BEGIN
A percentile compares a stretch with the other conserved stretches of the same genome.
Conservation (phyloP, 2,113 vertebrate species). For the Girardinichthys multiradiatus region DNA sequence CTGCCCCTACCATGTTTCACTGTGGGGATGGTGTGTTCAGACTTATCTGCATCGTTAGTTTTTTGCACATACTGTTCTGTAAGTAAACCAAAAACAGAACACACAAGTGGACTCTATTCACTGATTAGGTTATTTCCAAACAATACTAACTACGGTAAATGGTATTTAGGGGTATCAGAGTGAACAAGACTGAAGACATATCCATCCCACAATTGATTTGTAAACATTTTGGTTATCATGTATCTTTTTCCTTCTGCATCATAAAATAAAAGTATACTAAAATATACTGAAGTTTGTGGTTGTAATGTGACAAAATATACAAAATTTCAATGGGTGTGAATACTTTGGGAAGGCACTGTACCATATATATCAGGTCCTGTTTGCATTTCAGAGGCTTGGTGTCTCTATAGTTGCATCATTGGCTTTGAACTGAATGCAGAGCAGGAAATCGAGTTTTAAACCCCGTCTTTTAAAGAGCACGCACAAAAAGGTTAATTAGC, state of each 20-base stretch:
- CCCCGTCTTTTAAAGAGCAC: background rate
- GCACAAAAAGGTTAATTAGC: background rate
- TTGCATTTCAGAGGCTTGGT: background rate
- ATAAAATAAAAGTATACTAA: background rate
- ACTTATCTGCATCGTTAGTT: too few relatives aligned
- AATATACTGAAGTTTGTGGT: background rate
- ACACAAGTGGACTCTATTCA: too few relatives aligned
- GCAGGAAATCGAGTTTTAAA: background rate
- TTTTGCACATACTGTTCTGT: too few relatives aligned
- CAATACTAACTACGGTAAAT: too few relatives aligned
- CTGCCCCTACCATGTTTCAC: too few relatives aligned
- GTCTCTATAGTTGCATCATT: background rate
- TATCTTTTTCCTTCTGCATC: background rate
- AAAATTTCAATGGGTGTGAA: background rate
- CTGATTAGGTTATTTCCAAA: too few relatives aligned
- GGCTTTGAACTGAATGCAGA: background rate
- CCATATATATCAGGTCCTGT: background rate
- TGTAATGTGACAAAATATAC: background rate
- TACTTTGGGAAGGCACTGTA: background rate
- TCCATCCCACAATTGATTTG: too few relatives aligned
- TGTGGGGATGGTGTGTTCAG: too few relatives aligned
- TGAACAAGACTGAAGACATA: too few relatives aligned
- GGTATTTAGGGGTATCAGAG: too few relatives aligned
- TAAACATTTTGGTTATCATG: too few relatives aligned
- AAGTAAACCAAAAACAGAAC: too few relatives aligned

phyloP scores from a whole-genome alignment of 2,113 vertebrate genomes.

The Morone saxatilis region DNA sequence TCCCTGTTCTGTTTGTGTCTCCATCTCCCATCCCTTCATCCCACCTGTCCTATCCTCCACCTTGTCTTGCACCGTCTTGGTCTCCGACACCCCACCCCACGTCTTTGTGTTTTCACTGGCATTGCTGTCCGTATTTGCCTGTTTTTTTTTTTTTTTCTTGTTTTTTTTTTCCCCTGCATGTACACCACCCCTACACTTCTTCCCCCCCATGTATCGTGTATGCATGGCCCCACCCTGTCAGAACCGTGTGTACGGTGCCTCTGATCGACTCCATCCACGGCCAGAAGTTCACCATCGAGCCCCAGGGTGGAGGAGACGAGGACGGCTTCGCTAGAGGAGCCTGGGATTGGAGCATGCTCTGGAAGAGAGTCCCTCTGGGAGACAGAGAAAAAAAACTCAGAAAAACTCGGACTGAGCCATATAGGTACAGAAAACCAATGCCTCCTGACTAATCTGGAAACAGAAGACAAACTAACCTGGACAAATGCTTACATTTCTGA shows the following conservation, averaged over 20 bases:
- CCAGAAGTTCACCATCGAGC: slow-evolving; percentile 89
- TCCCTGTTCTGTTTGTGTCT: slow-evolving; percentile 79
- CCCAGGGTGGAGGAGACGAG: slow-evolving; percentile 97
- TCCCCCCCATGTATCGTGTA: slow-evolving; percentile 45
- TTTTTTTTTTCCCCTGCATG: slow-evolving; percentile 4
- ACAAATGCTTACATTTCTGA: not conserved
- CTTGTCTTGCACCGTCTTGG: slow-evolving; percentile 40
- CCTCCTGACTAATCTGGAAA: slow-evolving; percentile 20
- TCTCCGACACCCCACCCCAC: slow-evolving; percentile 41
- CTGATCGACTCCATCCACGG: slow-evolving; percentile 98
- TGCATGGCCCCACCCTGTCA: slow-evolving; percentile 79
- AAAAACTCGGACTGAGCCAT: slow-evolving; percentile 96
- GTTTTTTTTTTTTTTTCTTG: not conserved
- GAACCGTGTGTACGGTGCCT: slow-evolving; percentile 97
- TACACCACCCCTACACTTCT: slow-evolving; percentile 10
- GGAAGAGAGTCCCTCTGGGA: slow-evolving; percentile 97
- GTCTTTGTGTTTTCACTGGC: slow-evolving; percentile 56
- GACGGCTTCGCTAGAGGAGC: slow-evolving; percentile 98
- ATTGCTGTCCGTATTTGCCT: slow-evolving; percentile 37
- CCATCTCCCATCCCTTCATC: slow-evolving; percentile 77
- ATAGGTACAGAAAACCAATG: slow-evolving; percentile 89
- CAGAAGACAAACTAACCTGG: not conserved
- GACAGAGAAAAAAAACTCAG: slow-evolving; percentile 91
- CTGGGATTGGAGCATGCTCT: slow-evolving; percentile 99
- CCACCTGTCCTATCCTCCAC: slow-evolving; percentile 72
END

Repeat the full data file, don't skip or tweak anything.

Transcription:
A percentile compares a stretch with the other conserved stretches of the same genome.
Conservation (phyloP, 2,113 vertebrate species). For the Girardinichthys multiradiatus region DNA sequence CTGCCCCTACCATGTTTCACTGTGGGGATGGTGTGTTCAGACTTATCTGCATCGTTAGTTTTTTGCACATACTGTTCTGTAAGTAAACCAAAAACAGAACACACAAGTGGACTCTATTCACTGATTAGGTTATTTCCAAACAATACTAACTACGGTAAATGGTATTTAGGGGTATCAGAGTGAACAAGACTGAAGACATATCCATCCCACAATTGATTTGTAAACATTTTGGTTATCATGTATCTTTTTCCTTCTGCATCATAAAATAAAAGTATACTAAAATATACTGAAGTTTGTGGTTGTAATGTGACAAAATATACAAAATTTCAATGGGTGTGAATACTTTGGGAAGGCACTGTACCATATATATCAGGTCCTGTTTGCATTTCAGAGGCTTGGTGTCTCTATAGTTGCATCATTGGCTTTGAACTGAATGCAGAGCAGGAAATCGAGTTTTAAACCCCGTCTTTTAAAGAGCACGCACAAAAAGGTTAATTAGC, state of each 20-base stretch:
- CCCCGTCTTTTAAAGAGCAC: background rate
- GCACAAAAAGGTTAATTAGC: background rate
- TTGCATTTCAGAGGCTTGGT: background rate
- ATAAAATAAAAGTATACTAA: background rate
- ACTTATCTGCATCGTTAGTT: too few relatives aligned
- AATATACTGAAGTTTGTGGT: background rate
- ACACAAGTGGACTCTATTCA: too few relatives aligned
- GCAGGAAATCGAGTTTTAAA: background rate
- TTTTGCACATACTGTTCTGT: too few relatives aligned
- CAATACTAACTACGGTAAAT: too few relatives aligned
- CTGCCCCTACCATGTTTCAC: too few relatives aligned
- GTCTCTATAGTTGCATCATT: background rate
- TATCTTTTTCCTTCTGCATC: background rate
- AAAATTTCAATGGGTGTGAA: background rate
- CTGATTAGGTTATTTCCAAA: too few relatives aligned
- GGCTTTGAACTGAATGCAGA: background rate
- CCATATATATCAGGTCCTGT: background rate
- TGTAATGTGACAAAATATAC: background rate
- TACTTTGGGAAGGCACTGTA: background rate
- TCCATCCCACAATTGATTTG: too few relatives aligned
- TGTGGGGATGGTGTGTTCAG: too few relatives aligned
- TGAACAAGACTGAAGACATA: too few relatives aligned
- GGTATTTAGGGGTATCAGAG: too few relatives aligned
- TAAACATTTTGGTTATCATG: too few relatives aligned
- AAGTAAACCAAAAACAGAAC: too few relatives aligned

phyloP scores from a whole-genome alignment of 2,113 vertebrate genomes.

The Morone saxatilis region DNA sequence TCCCTGTTCTGTTTGTGTCTCCATCTCCCATCCCTTCATCCCACCTGTCCTATCCTCCACCTTGTCTTGCACCGTCTTGGTCTCCGACACCCCACCCCACGTCTTTGTGTTTTCACTGGCATTGCTGTCCGTATTTGCCTGTTTTTTTTTTTTTTTCTTGTTTTTTTTTTCCCCTGCATGTACACCACCCCTACACTTCTTCCCCCCCATGTATCGTGTATGCATGGCCCCACCCTGTCAGAACCGTGTGTACGGTGCCTCTGATCGACTCCATCCACGGCCAGAAGTTCACCATCGAGCCCCAGGGTGGAGGAGACGAGGACGGCTTCGCTAGAGGAGCCTGGGATTGGAGCATGCTCTGGAAGAGAGTCCCTCTGGGAGACAGAGAAAAAAAACTCAGAAAAACTCGGACTGAGCCATATAGGTACAGAAAACCAATGCCTCCTGACTAATCTGGAAACAGAAGACAAACTAACCTGGACAAATGCTTACATTTCTGA shows the following conservation, averaged over 20 bases:
- CCAGAAGTTCACCATCGAGC: slow-evolving; percentile 89
- TCCCTGTTCTGTTTGTGTCT: slow-evolving; percentile 79
- CCCAGGGTGGAGGAGACGAG: slow-evolving; percentile 97
- TCCCCCCCATGTATCGTGTA: slow-evolving; percentile 45
- TTTTTTTTTTCCCCTGCATG: slow-evolving; percentile 4
- ACAAATGCTTACATTTCTGA: not conserved
- CTTGTCTTGCACCGTCTTGG: slow-evolving; percentile 40
- CCTCCTGACTAATCTGGAAA: slow-evolving; percentile 20
- TCTCCGACACCCCACCCCAC: slow-evolving; percentile 41
- CTGATCGACTCCATCCACGG: slow-evolving; percentile 98
- TGCATGGCCCCACCCTGTCA: slow-evolving; percentile 79
- AAAAACTCGGACTGAGCCAT: slow-evolving; percentile 96
- GTTTTTTTTTTTTTTTCTTG: not conserved
- GAACCGTGTGTACGGTGCCT: slow-evolving; percentile 97
- TACACCACCCCTACACTTCT: slow-evolving; percentile 10
- GGAAGAGAGTCCCTCTGGGA: slow-evolving; percentile 97
- GTCTTTGTGTTTTCACTGGC: slow-evolving; percentile 56
- GACGGCTTCGCTAGAGGAGC: slow-evolving; percentile 98
- ATTGCTGTCCGTATTTGCCT: slow-evolving; percentile 37
- CCATCTCCCATCCCTTCATC: slow-evolving; percentile 77
- ATAGGTACAGAAAACCAATG: slow-evolving; percentile 89
- CAGAAGACAAACTAACCTGG: not conserved
- GACAGAGAAAAAAAACTCAG: slow-evolving; percentile 91
- CTGGGATTGGAGCATGCTCT: slow-evolving; percentile 99
- CCACCTGTCCTATCCTCCAC: slow-evolving; percentile 72